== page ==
Thursday, October 30, 2008

Archaeologists find 3000 year old Hebrew text

Today a news story came out that archaeologists have discovered a 3000 year old Hebrew text, perhaps with links to King David. It was foud Elah, where the Bible tells us that David killed Goliath. Some of the words found on the pottery piece that have been able to be read so far include "judge," "slave," and "king." Sound biblical?
This text predates the Dead Sea Scrolls by 1000 years! See Achaeology Story.
What do you think of this finding? Does it confirm your faith or not affect your faith?

Wednesday, October 29, 2008

Who will win the election?

Who will win the 2008 presidential contest--Barak Obama or John McCain? I asked this question on one of my websites on an online poll. The results so far? There have been 19 respondents, and all 19 have said that John McCain will win.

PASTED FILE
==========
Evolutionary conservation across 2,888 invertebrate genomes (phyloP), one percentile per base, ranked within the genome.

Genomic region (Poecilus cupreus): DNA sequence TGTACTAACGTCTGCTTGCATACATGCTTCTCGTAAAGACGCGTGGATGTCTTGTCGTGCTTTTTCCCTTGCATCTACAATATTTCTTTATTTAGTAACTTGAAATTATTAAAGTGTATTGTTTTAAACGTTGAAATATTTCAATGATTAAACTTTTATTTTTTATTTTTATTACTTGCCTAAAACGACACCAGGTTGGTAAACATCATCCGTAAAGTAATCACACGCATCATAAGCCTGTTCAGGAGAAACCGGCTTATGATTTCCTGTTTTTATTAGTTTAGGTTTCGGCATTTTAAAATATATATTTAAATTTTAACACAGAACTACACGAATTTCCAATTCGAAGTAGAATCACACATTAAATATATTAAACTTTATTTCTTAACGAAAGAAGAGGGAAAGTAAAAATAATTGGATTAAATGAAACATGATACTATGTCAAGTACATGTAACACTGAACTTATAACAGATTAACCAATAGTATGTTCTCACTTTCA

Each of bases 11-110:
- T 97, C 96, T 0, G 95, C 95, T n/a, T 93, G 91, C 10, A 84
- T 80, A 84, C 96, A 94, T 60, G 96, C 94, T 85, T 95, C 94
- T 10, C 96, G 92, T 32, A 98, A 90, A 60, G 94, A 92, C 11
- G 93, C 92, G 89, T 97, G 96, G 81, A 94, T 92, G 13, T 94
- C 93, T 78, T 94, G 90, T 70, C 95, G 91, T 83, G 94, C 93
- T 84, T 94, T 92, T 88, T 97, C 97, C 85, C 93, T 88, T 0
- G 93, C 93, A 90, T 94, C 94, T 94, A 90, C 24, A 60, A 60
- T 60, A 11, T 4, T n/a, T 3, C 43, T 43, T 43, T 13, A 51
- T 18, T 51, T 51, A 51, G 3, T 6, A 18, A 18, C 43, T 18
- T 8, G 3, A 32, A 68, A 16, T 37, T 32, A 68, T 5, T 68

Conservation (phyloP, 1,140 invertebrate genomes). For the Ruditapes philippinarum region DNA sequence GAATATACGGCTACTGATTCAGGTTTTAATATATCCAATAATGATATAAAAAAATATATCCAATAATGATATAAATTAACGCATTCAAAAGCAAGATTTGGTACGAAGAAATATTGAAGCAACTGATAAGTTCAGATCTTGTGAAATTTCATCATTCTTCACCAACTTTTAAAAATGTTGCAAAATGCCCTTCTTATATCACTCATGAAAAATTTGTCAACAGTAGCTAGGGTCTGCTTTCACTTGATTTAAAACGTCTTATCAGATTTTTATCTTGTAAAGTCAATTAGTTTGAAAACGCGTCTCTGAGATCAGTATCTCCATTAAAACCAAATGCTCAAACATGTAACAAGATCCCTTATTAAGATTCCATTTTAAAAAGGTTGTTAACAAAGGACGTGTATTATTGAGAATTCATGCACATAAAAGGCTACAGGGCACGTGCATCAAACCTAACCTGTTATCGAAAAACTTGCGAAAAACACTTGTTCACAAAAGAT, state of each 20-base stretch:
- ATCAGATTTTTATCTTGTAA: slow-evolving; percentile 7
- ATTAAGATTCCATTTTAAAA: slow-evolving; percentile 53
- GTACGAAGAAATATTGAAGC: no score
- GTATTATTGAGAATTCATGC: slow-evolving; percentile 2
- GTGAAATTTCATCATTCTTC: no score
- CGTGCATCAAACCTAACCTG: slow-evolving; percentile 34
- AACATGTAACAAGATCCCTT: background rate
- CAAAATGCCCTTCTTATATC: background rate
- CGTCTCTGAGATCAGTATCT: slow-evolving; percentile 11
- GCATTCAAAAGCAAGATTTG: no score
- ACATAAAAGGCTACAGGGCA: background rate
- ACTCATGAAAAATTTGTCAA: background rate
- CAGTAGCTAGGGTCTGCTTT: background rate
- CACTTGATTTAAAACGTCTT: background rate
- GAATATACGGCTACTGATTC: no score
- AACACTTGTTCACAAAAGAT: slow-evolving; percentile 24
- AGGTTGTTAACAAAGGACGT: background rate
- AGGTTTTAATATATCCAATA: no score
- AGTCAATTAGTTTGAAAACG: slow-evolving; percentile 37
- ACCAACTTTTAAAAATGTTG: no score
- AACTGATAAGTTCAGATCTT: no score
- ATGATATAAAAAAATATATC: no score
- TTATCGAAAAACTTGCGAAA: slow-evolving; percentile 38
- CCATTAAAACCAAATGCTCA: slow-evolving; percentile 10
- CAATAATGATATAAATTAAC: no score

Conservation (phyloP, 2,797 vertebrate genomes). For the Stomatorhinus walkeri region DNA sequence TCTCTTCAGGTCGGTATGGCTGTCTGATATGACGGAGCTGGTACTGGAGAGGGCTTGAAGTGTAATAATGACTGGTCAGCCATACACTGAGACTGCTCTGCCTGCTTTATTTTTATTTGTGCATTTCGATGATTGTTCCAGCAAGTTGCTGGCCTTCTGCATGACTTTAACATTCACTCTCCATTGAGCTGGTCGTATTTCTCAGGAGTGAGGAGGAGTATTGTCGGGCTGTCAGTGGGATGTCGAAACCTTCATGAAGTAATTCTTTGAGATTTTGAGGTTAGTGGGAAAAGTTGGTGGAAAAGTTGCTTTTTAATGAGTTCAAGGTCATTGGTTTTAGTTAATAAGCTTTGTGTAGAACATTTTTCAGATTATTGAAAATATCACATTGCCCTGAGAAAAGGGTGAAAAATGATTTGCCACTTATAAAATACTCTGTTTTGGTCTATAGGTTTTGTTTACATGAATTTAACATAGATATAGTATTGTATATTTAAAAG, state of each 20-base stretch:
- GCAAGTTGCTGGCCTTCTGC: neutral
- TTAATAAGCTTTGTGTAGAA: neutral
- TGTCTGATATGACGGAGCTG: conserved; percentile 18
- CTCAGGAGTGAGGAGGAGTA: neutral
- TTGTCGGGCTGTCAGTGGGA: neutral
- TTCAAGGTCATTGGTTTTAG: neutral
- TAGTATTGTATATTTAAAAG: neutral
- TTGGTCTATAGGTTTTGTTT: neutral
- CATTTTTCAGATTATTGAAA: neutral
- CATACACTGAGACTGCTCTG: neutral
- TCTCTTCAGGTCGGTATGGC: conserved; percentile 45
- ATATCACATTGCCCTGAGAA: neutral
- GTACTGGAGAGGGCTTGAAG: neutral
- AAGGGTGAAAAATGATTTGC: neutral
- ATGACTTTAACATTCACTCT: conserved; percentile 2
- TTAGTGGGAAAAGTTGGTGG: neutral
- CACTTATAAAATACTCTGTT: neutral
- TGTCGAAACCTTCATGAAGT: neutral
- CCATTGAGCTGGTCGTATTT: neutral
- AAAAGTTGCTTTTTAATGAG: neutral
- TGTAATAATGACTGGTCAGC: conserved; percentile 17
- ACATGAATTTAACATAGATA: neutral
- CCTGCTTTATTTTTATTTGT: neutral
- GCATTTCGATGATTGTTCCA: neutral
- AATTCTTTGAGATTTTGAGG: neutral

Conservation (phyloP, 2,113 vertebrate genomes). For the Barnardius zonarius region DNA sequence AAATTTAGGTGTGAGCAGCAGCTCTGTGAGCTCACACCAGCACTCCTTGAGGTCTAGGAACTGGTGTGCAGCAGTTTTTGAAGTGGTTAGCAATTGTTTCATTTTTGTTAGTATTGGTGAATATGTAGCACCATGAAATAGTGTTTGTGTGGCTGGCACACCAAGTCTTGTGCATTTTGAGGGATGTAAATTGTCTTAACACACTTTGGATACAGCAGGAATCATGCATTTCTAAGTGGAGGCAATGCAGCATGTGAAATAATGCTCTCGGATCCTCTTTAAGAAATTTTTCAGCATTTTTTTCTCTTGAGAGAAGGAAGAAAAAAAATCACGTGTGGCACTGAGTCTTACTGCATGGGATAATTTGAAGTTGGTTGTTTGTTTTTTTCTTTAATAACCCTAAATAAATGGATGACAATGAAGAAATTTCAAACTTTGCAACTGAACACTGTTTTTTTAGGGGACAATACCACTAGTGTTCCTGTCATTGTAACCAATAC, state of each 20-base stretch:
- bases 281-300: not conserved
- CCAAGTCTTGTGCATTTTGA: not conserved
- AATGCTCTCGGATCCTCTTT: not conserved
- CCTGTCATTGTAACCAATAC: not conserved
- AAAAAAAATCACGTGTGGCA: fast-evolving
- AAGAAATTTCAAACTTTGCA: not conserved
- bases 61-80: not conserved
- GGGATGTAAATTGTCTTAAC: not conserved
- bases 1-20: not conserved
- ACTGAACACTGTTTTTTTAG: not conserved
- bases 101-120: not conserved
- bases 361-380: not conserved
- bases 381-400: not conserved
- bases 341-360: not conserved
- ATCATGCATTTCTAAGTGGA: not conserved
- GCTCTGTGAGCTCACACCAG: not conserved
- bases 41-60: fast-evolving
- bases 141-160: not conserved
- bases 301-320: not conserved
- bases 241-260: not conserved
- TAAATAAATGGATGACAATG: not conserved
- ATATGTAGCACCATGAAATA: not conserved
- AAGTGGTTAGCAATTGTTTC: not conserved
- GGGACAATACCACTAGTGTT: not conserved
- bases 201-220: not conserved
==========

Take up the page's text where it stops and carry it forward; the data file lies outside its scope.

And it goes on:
That is interesting, considering I did not ask who did people want to win. I asked who they thought would win--a prediction.

How do you explain this prediction, since McCain is down in every poll? Is this a desire for McCain to win, or does this group know something others don't know?

Hospitals and Evangelism

Hi guys. Just checking in. I'm out at the hospital, waiting with a family of a member who is having heart surgery (Mil).

I care about people, and it is always good to serve and try to show Christian love and care. I am not, however, a person who really enjoy just being a hospital chaplain. My gifts are more evangelistic than pastoral.

However, in most serious cases where people are in the hospital, there are non-Christian family and friends who are present. By showing genuine love and care, Christians can open doors to Bible studies, worship, and conversation with non-Christians who are present. These extended visits, where you are waiting with a family for several hours, can also help give a person credibility with these families. This credibility may enable a minister or church leader to then call these family members to greater Christian service somewhere down the line.